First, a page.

On Tuesday the Duchess of Cambridge carried out a solo engagement at Evelina London Children’s Hospital, a pretty straightforward outing if ever there was one. She was there to participate in an arts and craft session with children in her capacity as both the hospital’s patron and the National Portrait Gallery’s, which runs creative workshops for young patients throughout London.
If there are three facets of life that Kate likes to promote for young people it’s athletics, time spent outdoors, and art, so this engagement was right up her alley. She happily joined the children at their crafts tables, and received a handmade wreath by two young siblings who had worked on the piece for Princess Charlotte. Kate promised that she would hang it up in her daughter’s bedroom.
For the day Kate recycled yet another look she debuted in 2019, this time a black and white tweed skirt suit by Dolce & Gabbana. This was a hit when she wore it last year, and in fact I gave it a shout out when I did her 2019 recap earlier this month. As such, I cannot take credit for the question I’ve posed in the title, but I did see courtesy of Elizabeth Holmes that it’s apparently not wholly kosher for a member of the British Royal Family to be out and about in D&G these days.
I think it won’t come as any surprise to all of you that I don’t make a big effort to stay on top of the latest fashion industry news 😉 As such, I have absolutely no memory of D&G autumn 2018 scandal, but I spent the other evening catching up. Essentially, there was an issue over an ad the brand ran in China, and with comments made by Stefano Gabbana on Instagram that were appallingly racist against China and its people. Gabbana, for his part, claims that his account was hacked.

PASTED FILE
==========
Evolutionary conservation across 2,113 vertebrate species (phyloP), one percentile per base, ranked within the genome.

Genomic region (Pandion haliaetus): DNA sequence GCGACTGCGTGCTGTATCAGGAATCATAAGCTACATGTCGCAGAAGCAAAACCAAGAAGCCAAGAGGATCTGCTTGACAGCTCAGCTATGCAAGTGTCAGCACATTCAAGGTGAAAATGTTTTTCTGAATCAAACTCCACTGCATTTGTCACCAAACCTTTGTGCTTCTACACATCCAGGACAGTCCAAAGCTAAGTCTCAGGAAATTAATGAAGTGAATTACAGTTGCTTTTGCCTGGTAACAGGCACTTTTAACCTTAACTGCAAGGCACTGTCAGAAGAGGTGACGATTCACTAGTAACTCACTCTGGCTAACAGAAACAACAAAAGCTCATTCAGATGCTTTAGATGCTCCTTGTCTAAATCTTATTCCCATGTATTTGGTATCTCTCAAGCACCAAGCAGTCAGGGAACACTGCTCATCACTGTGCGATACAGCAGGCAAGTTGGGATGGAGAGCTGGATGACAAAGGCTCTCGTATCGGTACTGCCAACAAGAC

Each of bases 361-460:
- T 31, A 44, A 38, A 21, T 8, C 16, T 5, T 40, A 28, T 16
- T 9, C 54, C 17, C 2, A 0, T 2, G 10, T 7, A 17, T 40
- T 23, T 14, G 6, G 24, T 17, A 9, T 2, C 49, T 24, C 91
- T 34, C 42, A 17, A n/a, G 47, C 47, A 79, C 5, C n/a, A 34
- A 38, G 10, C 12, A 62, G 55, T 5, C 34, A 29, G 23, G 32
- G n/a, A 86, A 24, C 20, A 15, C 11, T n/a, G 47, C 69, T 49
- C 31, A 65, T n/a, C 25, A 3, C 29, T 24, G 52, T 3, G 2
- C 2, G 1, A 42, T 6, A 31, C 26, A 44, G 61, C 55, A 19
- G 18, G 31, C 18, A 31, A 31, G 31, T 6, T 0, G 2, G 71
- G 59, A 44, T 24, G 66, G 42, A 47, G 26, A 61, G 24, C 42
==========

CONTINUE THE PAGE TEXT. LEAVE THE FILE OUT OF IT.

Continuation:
At the time, a major show was cancelled, fashion industry leaders and influencers boycotted the brand, and protests broke out near several of the label’s brick and mortar locations. For a while, celebrities were eschewing D&G on the red carpet, but that’s slowly faded away in the 15ish months since the initial scandal. Holmes, who some of you might know as she manages a royal blog and Instagram account, took issue with a member of the BRF wearing the label, arguing that royals should be held to a higher standard than run-of-the-mill celebrities.
I don’t disagree with that statement, and I enjoy Holmes’s commentary. She noted on Instagram on Tuesday that when Kate first wore this look in February of last year it was entirely possible her team had missed the memo on the brand’s stumble, but that it’s a bit harder to make that argument now and she’s worn the label a few times in the interim. Indeed, D&G first debuted publicly in Kate’s closet in (I think) 2016 and has regularly cropped up in. And as we well know, royal women often use their clothing to make subtle (and not so subtle) signals – Kate wearing an independent, women-owned brand, for example, versus incorporating a host country’s flag colors. So, it stands to reason that Kate and her team know what happened with D&G in 2018 and have decided to forge on nonetheless.
As far as arguments go, it’s hard to take issue with the stance it would behoove Kate and her peers to steer clear of brands that have offended such a large swathe of people – God knows, there are plenty of other options. On that alone, I’m inclined to agree that D&G should be left on the hanger for the time being. Still, I’m left with the fact that I had no idea this drama unfolded, so it’s hard to muster up too much outrage. Interested in hearing your thoughts.